MEET Kavitha, a business undergraduate at the Singapore Institute of Management. Her Saturdays are usually busy. No surprise there as it is quite common for undergraduates like her. But ask her and she will tell you more.
It seems that management theories are not the only things on her mind on a Saturday evening. Follow her, and she will take you to a place just off Selegie Road. Away from the hustle and bustle of nearby City Hall and Orchard Road. Walking down Short Street, she enters Tamil Methodist Church.
Now what could be happening at a church on a fine Saturday evening? Isn’t it usually the time when the young (and young at heart) go out in search of fun? Isn’t Saturday night the most “happening” time of the week? What could Kavitha be doing in church? And she is just 23.
“I go to a Bible study fellowship. It happens every week. We call it the NMI,” she said.
NMI? “New Ministry Initiatives … ” NMI was officially launched on Sept 23, 2006 as a result of an Emmanuel Tamil Annual Conference’s resolution at its 30th Session in 2005 to extend its reach beyond the Tamil-speaking to the larger Indian community. It caters to young undergraduates, graduates and expatriates of Indian ethnicity.
Pastor Paul Asveen, an Assistant Pastor at Tamil Methodist Church and the Director of the NMI, has been given the task of spearheading this ministry since its inception almost two years ago.
NMI had a humble beginning, with just six students meeting at the National University of Singapore (NUS) for a time of fellowship and Bible study. Today, with more than 20 members, comprising students from the Singapore Management University (SMU), Singapore Institute of Management (SIM) and other expatriates as well, and a systematic schedule for topical Bible studies, NMI has been successful in motivating these young and energetic youth to be committed to their faith and the church.
ETAC’s New Ministry Initiatives caters to young undergraduates, graduates and expatriates of Indian ethnicity
NMI does not just take place on Saturday evenings. There are students who are eager to meet on Friday evenings at the Kent Ridge campus of the NUS as well. Some students cannot get enough, and choose to attend both sessions.
One such student is Anand, a life sciences graduate researcher at the NUS. “At the NUS, we are currently doing a study on Ephesians. We do a lot of talking. Discussions can be very theological and we delve into the foundations of our faith. The group is smaller than the Saturday session and so the discussions are more intimate.”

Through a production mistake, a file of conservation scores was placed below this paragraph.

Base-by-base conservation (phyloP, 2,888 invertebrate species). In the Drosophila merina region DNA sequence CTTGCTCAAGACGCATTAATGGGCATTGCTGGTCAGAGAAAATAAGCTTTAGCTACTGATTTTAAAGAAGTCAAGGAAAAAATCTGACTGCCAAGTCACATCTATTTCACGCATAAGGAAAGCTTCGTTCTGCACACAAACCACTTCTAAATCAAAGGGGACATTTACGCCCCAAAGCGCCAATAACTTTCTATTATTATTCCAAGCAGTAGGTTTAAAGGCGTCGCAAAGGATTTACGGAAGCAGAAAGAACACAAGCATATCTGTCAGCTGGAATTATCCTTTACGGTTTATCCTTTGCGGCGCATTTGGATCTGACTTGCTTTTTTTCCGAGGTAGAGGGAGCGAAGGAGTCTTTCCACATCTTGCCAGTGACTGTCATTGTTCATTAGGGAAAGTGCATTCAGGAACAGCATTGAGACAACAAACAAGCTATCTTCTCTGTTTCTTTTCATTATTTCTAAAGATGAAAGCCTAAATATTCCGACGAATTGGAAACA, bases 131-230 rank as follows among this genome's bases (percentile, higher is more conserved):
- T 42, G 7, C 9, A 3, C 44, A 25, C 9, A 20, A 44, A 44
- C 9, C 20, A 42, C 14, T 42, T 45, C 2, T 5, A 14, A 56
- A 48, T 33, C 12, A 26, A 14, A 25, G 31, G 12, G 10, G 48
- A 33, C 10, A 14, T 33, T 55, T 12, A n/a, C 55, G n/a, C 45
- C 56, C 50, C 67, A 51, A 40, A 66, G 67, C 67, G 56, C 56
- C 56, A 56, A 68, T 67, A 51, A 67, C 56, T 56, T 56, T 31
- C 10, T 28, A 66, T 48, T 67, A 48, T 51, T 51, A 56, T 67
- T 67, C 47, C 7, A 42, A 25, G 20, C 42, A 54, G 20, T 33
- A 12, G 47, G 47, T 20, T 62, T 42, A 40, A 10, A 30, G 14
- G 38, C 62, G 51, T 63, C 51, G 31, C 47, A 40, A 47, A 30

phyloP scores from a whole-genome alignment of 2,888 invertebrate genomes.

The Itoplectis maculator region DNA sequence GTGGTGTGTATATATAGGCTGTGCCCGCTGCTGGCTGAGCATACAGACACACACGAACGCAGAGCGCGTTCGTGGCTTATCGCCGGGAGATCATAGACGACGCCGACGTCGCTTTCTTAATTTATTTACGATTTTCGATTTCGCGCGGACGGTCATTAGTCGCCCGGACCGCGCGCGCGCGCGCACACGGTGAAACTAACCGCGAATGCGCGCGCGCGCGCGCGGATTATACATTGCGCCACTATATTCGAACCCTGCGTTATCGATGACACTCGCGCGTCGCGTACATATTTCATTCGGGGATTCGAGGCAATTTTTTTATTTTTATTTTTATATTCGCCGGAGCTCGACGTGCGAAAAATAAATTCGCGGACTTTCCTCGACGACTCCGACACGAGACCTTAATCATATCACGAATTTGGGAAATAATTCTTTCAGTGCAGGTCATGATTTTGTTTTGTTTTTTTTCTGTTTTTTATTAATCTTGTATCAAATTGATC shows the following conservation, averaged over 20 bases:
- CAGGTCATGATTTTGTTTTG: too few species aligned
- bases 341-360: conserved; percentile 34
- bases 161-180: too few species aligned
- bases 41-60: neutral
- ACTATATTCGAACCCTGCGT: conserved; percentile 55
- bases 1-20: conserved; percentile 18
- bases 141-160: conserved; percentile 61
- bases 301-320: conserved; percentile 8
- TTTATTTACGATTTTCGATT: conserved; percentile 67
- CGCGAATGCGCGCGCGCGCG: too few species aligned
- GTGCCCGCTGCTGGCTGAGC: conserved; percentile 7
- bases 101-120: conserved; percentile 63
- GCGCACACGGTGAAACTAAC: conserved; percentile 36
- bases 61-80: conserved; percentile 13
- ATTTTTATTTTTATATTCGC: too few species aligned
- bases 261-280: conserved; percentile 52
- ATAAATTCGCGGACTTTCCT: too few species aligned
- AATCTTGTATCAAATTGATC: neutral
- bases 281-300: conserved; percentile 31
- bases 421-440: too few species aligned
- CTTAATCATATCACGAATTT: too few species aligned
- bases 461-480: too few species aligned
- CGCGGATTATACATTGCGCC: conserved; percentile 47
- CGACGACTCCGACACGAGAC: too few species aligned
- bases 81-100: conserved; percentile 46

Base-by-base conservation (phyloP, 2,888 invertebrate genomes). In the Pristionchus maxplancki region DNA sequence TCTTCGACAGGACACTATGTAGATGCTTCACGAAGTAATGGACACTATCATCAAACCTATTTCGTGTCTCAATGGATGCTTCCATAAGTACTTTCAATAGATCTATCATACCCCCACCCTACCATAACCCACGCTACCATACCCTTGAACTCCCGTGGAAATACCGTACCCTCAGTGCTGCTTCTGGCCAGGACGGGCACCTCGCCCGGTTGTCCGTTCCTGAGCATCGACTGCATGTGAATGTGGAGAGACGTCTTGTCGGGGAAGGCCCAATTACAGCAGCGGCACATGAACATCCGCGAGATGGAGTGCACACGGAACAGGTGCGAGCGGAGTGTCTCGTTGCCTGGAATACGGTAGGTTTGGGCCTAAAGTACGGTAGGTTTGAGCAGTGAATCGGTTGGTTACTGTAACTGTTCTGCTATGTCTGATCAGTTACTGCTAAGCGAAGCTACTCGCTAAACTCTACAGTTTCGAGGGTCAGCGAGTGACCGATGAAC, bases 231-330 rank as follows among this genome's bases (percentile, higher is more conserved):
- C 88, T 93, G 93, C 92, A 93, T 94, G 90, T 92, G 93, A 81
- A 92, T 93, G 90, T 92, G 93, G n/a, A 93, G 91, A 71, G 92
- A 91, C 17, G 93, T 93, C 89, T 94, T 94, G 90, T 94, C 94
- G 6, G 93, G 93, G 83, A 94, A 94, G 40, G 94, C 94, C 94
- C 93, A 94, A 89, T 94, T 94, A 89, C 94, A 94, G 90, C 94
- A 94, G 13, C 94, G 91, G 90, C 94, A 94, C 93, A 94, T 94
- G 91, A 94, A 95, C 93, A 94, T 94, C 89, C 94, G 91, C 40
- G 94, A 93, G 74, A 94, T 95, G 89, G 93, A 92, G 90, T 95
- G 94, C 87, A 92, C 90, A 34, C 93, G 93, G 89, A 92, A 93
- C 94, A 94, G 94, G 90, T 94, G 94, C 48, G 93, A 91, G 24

The NUS students find this to be just the right place to unwind and relax. Here, the group also tries to meet non-Christians where the time is usually spent discussing topics ranging from Bollywood to cricket to the latest coffee joints. The group is in need of an official structure, like coming under the umbrella of an already existing campus ministry.
Nancy, a researcher at the National Neuroscience Institute, is just as enthusiastic about Saturdays.
“We discuss a myriad of topics that face the young adults of today. From ‘Creation versus Evolution’, to ‘The History of the Church’, to ‘Culture and Christianity’. Discussions are always lively, with students ever ready to probe, debate and clarify. It has helped answer many of my questions and I realised that other people have questions like I have. The amount of knowledge that I have gained has definitely helped me get to know my religion better!”
Creation versus Evolution? Culture and Christianity?
“Predestination and Freewill, too,” said Vivek, an industrial engineer and a first-generation Christian, like many others in the group.
“Being a new Christian, the apparent contradictions between predestination and freewill have always intrigued me. The sessions at NMI could not have come at a better time. We realised the importance of reflecting on this subject in the light of God’s nature. It made better sense.” “There was also this time when we watched a video entitled ‘God’s Cool Designs’ (check it out on Youtube): a controversial video insinuating the randomness of the origins and evolution of life. At the fellowship, we dare to discuss matters like this – assumptions that would normally go unquestioned,” said Grace, a newcomer to the fellowship.
“I am so excited by this fellowship. I took home so much in just the two sessions I have attended so far,” she added.
Monu, an NMI participant, likes to be part of the fellowship. Ask him why and he will tell you that it is also because of the fun.
“Of course! We meet up regularly for dinners and other fun stuff. I remember the time when we headed down to Sungei Buloh and had a whale of a time there.”
And it is through times like these that meaningful friendships are forged among the group.
So who can join in these weekly brain-stimulating discussions?
Elysha put it succinctly. “This fellowship is for anyone who desires a Bible study that combines theology with a wide range of practical issues. The depth of discussion very often keeps our minds boggling, but it does not stop there. We find practicality in what we discuss.”
Pastor Asveen is optimistic about the prospects of the Bible study. He attributes this to the excellent location of Tamil Methodist Church (in the vicinity of the SMU, Lasalle College of the Arts and the NUS Law School), rapid growth of the Bible study group, and ETAC’s firm commitment to making this fellowship a strategic part of the conference’s long-term blueprint.
Christina Dhanuja is a Chemistry research postgraduate at the NUS and worships at Ang Mo Kio Tamil Methodist Church. Melvin Dineshraj is a Finance and Economics major at the SMU and worships at Tamil Methodist Church in Short Street.